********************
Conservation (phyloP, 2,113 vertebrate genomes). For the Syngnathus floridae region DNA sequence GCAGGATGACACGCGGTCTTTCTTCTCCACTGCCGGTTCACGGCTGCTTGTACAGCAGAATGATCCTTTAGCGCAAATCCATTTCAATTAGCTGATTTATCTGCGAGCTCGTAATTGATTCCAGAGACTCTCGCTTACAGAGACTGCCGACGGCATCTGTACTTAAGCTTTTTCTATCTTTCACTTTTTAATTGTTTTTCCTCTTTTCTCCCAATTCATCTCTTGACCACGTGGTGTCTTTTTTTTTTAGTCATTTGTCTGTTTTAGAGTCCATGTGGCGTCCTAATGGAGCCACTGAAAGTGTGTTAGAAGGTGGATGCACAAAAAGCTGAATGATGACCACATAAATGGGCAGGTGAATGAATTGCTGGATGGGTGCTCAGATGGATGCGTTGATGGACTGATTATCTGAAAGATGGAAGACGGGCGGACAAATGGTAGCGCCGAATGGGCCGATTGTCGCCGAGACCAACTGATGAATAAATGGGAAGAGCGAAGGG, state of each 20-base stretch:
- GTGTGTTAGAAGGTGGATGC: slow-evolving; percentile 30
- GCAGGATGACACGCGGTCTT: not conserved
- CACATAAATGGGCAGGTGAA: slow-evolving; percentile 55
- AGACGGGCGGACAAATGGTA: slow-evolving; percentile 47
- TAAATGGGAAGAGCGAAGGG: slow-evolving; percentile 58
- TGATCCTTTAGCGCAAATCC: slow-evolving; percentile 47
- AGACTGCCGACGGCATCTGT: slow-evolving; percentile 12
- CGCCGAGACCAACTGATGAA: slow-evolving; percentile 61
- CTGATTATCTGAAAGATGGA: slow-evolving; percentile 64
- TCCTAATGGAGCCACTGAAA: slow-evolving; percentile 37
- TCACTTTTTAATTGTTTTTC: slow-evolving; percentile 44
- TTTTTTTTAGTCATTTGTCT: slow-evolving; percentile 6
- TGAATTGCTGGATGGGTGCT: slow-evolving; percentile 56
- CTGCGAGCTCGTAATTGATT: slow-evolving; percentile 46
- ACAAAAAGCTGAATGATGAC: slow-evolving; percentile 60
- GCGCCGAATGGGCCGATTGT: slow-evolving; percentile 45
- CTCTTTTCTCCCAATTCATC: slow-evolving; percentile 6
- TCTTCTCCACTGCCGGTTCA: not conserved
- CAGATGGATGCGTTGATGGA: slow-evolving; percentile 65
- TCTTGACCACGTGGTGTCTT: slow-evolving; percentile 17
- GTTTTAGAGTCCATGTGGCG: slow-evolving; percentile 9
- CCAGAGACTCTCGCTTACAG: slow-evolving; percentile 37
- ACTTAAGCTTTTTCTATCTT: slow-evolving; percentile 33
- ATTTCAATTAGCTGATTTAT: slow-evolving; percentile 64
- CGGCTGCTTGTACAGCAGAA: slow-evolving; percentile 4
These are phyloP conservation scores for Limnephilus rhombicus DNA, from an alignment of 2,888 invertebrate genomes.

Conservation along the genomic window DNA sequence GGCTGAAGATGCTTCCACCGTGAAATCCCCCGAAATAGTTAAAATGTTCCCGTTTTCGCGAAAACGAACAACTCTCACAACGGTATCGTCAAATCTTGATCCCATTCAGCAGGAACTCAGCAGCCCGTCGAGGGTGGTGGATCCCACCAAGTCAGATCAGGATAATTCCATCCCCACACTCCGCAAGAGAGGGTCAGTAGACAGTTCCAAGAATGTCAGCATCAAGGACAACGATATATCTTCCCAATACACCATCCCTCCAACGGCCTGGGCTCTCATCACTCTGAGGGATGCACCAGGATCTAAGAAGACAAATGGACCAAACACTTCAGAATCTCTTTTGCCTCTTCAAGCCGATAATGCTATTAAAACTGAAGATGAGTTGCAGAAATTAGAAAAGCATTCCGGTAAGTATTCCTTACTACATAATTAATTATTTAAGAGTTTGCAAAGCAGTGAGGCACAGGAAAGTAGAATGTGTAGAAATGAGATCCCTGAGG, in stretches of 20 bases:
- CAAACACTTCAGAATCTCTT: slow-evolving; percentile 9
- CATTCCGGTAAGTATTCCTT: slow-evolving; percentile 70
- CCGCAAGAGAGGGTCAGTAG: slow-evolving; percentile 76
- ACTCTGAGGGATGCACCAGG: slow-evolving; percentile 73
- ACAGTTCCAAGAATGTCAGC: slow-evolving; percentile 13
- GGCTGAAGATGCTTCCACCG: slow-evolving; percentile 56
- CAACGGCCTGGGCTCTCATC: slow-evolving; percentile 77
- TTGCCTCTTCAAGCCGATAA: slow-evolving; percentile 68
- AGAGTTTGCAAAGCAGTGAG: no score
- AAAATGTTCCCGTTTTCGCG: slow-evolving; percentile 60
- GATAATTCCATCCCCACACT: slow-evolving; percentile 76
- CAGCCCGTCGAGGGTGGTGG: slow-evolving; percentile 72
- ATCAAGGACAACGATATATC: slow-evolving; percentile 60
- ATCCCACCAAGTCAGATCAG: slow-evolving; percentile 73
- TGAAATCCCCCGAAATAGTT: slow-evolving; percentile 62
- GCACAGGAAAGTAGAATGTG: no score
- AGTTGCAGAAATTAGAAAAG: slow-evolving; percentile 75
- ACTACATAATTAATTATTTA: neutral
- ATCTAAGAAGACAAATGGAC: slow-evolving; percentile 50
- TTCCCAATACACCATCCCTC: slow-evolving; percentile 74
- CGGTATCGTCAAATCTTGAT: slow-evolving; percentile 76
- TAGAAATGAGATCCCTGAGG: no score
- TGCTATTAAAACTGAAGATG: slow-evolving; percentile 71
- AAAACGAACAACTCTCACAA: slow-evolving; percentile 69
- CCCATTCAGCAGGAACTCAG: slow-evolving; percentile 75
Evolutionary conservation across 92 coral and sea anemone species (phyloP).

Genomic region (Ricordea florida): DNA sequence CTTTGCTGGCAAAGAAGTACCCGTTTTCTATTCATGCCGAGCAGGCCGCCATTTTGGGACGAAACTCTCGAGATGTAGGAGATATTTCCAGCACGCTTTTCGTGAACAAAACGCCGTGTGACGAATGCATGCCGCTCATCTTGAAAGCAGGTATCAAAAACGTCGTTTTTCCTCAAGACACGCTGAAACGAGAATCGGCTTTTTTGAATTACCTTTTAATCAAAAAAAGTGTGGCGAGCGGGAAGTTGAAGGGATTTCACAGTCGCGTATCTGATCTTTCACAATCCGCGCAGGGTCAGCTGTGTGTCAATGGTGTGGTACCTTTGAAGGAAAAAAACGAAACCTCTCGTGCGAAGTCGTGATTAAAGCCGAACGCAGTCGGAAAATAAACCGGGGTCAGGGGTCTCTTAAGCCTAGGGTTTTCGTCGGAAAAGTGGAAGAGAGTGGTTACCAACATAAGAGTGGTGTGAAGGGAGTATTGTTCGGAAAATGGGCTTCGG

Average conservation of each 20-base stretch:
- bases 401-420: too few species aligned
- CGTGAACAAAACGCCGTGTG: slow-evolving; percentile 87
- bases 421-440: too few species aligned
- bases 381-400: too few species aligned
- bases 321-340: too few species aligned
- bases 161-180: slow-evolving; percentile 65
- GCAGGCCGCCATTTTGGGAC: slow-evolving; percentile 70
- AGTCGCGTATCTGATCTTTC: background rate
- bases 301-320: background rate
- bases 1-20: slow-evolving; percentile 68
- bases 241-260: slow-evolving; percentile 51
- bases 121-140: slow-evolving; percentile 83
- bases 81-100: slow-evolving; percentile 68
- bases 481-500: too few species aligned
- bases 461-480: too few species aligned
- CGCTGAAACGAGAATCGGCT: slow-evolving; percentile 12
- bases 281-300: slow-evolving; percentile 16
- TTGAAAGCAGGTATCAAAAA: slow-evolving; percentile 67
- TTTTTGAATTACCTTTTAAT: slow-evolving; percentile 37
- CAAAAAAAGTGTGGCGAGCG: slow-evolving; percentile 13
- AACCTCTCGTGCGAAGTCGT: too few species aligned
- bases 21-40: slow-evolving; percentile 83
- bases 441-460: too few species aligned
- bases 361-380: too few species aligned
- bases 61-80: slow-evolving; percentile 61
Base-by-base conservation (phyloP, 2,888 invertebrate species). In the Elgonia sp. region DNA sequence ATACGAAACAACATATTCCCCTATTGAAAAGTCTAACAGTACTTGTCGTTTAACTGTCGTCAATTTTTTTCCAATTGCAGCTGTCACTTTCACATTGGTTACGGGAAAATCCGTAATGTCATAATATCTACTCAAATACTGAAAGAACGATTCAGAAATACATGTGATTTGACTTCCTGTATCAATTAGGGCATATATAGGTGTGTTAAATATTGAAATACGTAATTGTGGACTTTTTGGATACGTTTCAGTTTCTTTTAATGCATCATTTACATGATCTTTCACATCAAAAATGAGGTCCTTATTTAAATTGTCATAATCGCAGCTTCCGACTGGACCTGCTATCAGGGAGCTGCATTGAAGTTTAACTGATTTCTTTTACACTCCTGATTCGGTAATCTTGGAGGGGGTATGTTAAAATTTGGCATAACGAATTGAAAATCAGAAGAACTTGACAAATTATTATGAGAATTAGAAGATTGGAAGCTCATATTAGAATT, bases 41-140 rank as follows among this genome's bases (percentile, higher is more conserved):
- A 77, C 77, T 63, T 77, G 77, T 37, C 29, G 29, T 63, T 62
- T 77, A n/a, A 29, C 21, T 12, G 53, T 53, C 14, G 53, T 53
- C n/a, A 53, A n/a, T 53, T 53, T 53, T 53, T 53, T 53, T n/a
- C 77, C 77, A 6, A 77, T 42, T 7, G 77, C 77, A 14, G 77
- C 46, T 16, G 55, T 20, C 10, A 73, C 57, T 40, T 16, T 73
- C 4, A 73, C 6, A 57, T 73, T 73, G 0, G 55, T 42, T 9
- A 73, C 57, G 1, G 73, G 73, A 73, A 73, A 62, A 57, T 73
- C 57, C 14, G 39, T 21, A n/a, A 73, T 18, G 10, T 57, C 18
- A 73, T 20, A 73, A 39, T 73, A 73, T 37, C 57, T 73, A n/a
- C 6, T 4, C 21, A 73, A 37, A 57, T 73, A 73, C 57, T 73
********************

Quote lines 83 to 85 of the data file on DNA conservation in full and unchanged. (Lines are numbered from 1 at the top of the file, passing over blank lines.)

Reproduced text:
- A 77, C 77, T 63, T 77, G 77, T 37, C 29, G 29, T 63, T 62
- T 77, A n/a, A 29, C 21, T 12, G 53, T 53, C 14, G 53, T 53
- C n/a, A 53, A n/a, T 53, T 53, T 53, T 53, T 53, T 53, T n/a